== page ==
Tag: natural selection

Overestimating Your Own Abilities May Be an Evolutionary Boost

By Valerie Ross | September 20, 2011 2:16 pm

What’s the News: We may strive for humility, but we benefit from a little hubris, too, according to a study published last week in Nature. Overconfidence in your abilities can help you triumph in competitions you might not have won otherwise, the study found, and can impart an evolutionary advantage when the potential payoff is high compared to the cost of conflict.

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CATEGORIZED UNDER: Human Origins, Mind & Brain

Cheating Female Finches Get Their Infidelity Genes from Dad

By Veronique Greenwood | June 14, 2011 2:10 pm

Maybe her cheatin’ heart came from Daddy.

What’s the News: Infidelity among monogamous bird couples has always been something of a stumper for biologists. It’s easy enough to understand from the male’s perspective—the more he plays the field, the more offspring he has. But why do females cheat? True, she might get more genetic variety among her offspring, which could help them survive. But the benefits aren’t as clear, especially since she risks losing her mate.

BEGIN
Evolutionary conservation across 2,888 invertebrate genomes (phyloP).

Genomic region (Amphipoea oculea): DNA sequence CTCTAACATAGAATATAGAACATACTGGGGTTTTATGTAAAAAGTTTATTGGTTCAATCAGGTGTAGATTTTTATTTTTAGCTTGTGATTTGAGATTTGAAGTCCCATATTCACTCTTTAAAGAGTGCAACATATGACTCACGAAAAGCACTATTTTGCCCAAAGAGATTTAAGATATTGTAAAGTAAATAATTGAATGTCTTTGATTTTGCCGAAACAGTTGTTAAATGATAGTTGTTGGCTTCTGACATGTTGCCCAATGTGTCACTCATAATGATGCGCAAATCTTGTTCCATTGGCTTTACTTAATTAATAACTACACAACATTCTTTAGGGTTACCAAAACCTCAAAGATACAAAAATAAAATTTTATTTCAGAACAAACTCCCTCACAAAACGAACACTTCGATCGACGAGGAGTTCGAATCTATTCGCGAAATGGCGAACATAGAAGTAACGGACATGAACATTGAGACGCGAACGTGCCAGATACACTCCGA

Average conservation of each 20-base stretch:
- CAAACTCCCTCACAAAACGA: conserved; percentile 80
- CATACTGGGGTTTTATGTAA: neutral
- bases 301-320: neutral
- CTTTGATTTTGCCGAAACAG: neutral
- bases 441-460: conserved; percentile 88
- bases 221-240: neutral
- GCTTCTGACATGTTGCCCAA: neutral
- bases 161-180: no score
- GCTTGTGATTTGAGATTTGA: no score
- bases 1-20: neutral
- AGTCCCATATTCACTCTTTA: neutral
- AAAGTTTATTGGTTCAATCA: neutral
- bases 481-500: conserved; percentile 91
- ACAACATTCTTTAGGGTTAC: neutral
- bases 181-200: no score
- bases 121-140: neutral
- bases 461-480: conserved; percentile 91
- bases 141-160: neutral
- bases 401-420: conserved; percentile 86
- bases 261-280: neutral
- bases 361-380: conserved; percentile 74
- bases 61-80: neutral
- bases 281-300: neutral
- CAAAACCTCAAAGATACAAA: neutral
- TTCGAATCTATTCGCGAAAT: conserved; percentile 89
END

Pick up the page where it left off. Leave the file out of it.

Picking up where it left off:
To shed some light on the subject, scientists have charted the coupling of zebra finches, which are usually monogamous, and found that there’s a genetic reason some females engage in extracurricular activity: they get it from their fathers. And this supports a new take on the evolution of infidelity. Maybe it doesn’t have to be in the female’s interest to cheat—maybe it just has to be in her dad’s interest.

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CATEGORIZED UNDER: Living World, Mind & Brain

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